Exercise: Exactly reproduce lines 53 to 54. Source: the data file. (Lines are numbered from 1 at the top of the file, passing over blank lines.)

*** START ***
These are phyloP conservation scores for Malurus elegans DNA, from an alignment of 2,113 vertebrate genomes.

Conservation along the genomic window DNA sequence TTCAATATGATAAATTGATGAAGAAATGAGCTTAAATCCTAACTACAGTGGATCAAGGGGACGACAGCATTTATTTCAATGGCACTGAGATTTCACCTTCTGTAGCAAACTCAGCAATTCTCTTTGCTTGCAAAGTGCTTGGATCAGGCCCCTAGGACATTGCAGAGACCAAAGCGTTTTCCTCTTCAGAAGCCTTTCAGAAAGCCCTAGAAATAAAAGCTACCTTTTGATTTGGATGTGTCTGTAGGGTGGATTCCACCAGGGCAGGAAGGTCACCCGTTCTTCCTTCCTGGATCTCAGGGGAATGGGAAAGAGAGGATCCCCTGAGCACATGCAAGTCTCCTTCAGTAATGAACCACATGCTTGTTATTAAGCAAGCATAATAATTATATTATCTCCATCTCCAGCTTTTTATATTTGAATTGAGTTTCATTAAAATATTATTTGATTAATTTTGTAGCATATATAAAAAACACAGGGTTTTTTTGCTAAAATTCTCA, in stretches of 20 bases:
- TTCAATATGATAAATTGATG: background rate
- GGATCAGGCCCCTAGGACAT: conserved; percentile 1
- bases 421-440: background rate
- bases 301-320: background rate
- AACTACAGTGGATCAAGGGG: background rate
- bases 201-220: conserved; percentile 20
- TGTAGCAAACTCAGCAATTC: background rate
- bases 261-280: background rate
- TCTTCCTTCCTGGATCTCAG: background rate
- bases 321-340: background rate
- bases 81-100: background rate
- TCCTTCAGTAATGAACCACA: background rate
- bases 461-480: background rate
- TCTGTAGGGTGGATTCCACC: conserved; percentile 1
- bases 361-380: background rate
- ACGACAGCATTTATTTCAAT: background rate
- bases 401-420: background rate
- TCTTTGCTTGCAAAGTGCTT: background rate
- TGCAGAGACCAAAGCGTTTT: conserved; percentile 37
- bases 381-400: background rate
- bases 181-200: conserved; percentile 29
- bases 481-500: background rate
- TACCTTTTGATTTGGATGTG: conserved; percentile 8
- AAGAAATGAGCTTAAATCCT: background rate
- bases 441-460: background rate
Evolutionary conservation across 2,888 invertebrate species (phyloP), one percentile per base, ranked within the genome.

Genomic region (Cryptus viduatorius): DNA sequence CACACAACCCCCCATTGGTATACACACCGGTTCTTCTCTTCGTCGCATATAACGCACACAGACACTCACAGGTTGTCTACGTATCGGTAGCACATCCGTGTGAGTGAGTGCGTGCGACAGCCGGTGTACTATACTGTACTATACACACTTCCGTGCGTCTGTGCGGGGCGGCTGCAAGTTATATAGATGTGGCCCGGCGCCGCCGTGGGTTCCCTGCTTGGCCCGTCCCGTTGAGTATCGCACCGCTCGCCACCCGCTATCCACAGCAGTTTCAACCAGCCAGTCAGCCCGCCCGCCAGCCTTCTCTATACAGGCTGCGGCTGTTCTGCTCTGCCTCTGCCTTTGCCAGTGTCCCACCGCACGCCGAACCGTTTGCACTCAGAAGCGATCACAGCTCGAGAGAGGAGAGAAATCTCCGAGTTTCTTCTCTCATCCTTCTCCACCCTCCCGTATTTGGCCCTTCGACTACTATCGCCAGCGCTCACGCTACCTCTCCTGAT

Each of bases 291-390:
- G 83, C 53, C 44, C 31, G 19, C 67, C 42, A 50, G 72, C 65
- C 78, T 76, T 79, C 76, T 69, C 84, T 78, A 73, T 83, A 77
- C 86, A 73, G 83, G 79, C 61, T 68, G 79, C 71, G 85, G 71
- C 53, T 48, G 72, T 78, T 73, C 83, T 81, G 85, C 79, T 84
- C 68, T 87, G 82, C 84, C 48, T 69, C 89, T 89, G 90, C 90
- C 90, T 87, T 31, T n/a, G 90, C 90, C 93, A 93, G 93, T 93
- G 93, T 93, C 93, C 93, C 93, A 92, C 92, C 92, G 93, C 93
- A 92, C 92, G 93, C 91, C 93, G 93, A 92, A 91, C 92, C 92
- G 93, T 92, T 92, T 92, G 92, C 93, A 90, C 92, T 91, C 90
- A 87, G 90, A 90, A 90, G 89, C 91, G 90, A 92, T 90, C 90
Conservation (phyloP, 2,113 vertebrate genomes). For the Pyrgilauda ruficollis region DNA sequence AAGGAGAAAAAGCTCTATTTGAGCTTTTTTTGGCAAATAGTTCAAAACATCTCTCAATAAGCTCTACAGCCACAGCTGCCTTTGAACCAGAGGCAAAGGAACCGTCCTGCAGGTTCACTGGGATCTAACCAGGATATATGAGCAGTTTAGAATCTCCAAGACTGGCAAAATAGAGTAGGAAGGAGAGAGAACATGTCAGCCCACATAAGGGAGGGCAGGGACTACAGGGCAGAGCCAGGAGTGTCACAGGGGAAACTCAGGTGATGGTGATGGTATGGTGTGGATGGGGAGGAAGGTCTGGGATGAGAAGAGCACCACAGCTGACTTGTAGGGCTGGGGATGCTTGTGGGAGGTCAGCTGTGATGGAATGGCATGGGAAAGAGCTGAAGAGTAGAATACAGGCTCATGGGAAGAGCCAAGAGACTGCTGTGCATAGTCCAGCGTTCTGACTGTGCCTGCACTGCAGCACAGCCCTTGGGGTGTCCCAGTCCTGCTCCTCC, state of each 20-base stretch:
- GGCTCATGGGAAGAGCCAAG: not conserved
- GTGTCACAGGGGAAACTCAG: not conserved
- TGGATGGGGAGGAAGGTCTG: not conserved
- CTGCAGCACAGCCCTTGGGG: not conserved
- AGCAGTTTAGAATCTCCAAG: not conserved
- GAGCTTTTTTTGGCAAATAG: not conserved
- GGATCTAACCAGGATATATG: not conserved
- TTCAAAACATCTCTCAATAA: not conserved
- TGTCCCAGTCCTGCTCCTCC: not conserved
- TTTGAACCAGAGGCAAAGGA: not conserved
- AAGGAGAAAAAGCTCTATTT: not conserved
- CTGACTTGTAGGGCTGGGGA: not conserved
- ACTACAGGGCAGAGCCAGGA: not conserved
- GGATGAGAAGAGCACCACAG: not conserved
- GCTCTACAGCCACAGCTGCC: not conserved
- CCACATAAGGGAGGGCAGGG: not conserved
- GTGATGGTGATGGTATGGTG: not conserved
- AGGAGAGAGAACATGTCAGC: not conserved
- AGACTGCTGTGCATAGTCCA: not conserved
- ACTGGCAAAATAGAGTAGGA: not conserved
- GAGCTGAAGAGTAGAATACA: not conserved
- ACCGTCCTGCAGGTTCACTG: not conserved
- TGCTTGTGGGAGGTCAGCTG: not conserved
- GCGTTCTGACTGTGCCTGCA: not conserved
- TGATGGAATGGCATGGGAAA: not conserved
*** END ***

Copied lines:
- CTGACTTGTAGGGCTGGGGA: not conserved
- ACTACAGGGCAGAGCCAGGA: not conserved